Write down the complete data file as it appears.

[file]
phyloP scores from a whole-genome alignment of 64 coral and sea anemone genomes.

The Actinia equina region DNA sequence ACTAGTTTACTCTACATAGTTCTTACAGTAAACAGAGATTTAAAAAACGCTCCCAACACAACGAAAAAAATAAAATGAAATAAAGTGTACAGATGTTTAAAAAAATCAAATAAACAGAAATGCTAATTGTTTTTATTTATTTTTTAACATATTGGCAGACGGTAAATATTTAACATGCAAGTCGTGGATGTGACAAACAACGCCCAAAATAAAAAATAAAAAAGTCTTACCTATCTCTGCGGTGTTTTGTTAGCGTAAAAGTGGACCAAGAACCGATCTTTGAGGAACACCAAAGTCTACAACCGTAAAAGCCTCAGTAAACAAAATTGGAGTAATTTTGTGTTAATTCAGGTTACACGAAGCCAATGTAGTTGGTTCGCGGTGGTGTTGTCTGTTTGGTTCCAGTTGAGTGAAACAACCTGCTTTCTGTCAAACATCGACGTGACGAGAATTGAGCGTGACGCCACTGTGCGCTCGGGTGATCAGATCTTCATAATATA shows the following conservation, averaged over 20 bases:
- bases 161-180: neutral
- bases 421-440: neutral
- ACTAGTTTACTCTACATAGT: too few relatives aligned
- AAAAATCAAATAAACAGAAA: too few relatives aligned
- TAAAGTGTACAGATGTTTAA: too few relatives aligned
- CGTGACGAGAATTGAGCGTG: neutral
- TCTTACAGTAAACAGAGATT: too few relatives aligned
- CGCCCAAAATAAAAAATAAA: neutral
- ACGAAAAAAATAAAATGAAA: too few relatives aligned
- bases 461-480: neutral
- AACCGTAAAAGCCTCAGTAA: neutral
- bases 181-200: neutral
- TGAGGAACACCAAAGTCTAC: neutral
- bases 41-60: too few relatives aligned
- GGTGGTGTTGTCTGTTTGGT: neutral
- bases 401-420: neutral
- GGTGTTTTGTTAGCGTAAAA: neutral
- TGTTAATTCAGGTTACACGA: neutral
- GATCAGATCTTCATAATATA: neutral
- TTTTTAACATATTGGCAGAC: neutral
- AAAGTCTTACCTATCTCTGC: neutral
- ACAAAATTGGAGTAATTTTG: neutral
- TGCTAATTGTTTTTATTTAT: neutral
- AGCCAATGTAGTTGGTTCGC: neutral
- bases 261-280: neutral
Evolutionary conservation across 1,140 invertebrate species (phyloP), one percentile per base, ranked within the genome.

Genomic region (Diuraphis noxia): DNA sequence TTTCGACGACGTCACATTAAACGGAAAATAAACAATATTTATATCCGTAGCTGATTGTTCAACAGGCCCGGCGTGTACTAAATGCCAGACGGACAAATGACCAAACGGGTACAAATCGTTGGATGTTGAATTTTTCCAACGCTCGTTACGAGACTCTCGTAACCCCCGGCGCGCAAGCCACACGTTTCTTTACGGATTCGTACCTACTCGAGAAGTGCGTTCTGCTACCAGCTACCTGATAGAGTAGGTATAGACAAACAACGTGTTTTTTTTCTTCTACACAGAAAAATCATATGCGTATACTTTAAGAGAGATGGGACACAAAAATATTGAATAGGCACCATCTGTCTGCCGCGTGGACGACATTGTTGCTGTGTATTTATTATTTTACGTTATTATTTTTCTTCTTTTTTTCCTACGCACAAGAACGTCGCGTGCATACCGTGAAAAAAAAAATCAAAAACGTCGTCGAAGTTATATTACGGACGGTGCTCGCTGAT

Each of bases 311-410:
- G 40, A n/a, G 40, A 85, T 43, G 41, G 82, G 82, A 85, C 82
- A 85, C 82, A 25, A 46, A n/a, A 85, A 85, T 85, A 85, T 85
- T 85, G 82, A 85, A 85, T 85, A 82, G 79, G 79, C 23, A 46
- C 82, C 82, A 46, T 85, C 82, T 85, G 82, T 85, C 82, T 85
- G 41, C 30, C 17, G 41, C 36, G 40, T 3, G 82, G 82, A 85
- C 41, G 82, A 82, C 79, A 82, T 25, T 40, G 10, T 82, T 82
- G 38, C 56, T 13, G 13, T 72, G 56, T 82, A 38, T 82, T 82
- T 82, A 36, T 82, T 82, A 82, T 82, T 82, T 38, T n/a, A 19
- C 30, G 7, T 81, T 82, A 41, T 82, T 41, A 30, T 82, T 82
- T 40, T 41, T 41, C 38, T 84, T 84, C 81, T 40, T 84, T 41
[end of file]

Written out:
phyloP scores from a whole-genome alignment of 64 coral and sea anemone genomes.

The Actinia equina region DNA sequence ACTAGTTTACTCTACATAGTTCTTACAGTAAACAGAGATTTAAAAAACGCTCCCAACACAACGAAAAAAATAAAATGAAATAAAGTGTACAGATGTTTAAAAAAATCAAATAAACAGAAATGCTAATTGTTTTTATTTATTTTTTAACATATTGGCAGACGGTAAATATTTAACATGCAAGTCGTGGATGTGACAAACAACGCCCAAAATAAAAAATAAAAAAGTCTTACCTATCTCTGCGGTGTTTTGTTAGCGTAAAAGTGGACCAAGAACCGATCTTTGAGGAACACCAAAGTCTACAACCGTAAAAGCCTCAGTAAACAAAATTGGAGTAATTTTGTGTTAATTCAGGTTACACGAAGCCAATGTAGTTGGTTCGCGGTGGTGTTGTCTGTTTGGTTCCAGTTGAGTGAAACAACCTGCTTTCTGTCAAACATCGACGTGACGAGAATTGAGCGTGACGCCACTGTGCGCTCGGGTGATCAGATCTTCATAATATA shows the following conservation, averaged over 20 bases:
- bases 161-180: neutral
- bases 421-440: neutral
- ACTAGTTTACTCTACATAGT: too few relatives aligned
- AAAAATCAAATAAACAGAAA: too few relatives aligned
- TAAAGTGTACAGATGTTTAA: too few relatives aligned
- CGTGACGAGAATTGAGCGTG: neutral
- TCTTACAGTAAACAGAGATT: too few relatives aligned
- CGCCCAAAATAAAAAATAAA: neutral
- ACGAAAAAAATAAAATGAAA: too few relatives aligned
- bases 461-480: neutral
- AACCGTAAAAGCCTCAGTAA: neutral
- bases 181-200: neutral
- TGAGGAACACCAAAGTCTAC: neutral
- bases 41-60: too few relatives aligned
- GGTGGTGTTGTCTGTTTGGT: neutral
- bases 401-420: neutral
- GGTGTTTTGTTAGCGTAAAA: neutral
- TGTTAATTCAGGTTACACGA: neutral
- GATCAGATCTTCATAATATA: neutral
- TTTTTAACATATTGGCAGAC: neutral
- AAAGTCTTACCTATCTCTGC: neutral
- ACAAAATTGGAGTAATTTTG: neutral
- TGCTAATTGTTTTTATTTAT: neutral
- AGCCAATGTAGTTGGTTCGC: neutral
- bases 261-280: neutral
Evolutionary conservation across 1,140 invertebrate species (phyloP), one percentile per base, ranked within the genome.

Genomic region (Diuraphis noxia): DNA sequence TTTCGACGACGTCACATTAAACGGAAAATAAACAATATTTATATCCGTAGCTGATTGTTCAACAGGCCCGGCGTGTACTAAATGCCAGACGGACAAATGACCAAACGGGTACAAATCGTTGGATGTTGAATTTTTCCAACGCTCGTTACGAGACTCTCGTAACCCCCGGCGCGCAAGCCACACGTTTCTTTACGGATTCGTACCTACTCGAGAAGTGCGTTCTGCTACCAGCTACCTGATAGAGTAGGTATAGACAAACAACGTGTTTTTTTTCTTCTACACAGAAAAATCATATGCGTATACTTTAAGAGAGATGGGACACAAAAATATTGAATAGGCACCATCTGTCTGCCGCGTGGACGACATTGTTGCTGTGTATTTATTATTTTACGTTATTATTTTTCTTCTTTTTTTCCTACGCACAAGAACGTCGCGTGCATACCGTGAAAAAAAAAATCAAAAACGTCGTCGAAGTTATATTACGGACGGTGCTCGCTGAT

Each of bases 311-410:
- G 40, A n/a, G 40, A 85, T 43, G 41, G 82, G 82, A 85, C 82
- A 85, C 82, A 25, A 46, A n/a, A 85, A 85, T 85, A 85, T 85
- T 85, G 82, A 85, A 85, T 85, A 82, G 79, G 79, C 23, A 46
- C 82, C 82, A 46, T 85, C 82, T 85, G 82, T 85, C 82, T 85
- G 41, C 30, C 17, G 41, C 36, G 40, T 3, G 82, G 82, A 85
- C 41, G 82, A 82, C 79, A 82, T 25, T 40, G 10, T 82, T 82
- G 38, C 56, T 13, G 13, T 72, G 56, T 82, A 38, T 82, T 82
- T 82, A 36, T 82, T 82, A 82, T 82, T 82, T 38, T n/a, A 19
- C 30, G 7, T 81, T 82, A 41, T 82, T 41, A 30, T 82, T 82
- T 40, T 41, T 41, C 38, T 84, T 84, C 81, T 40, T 84, T 41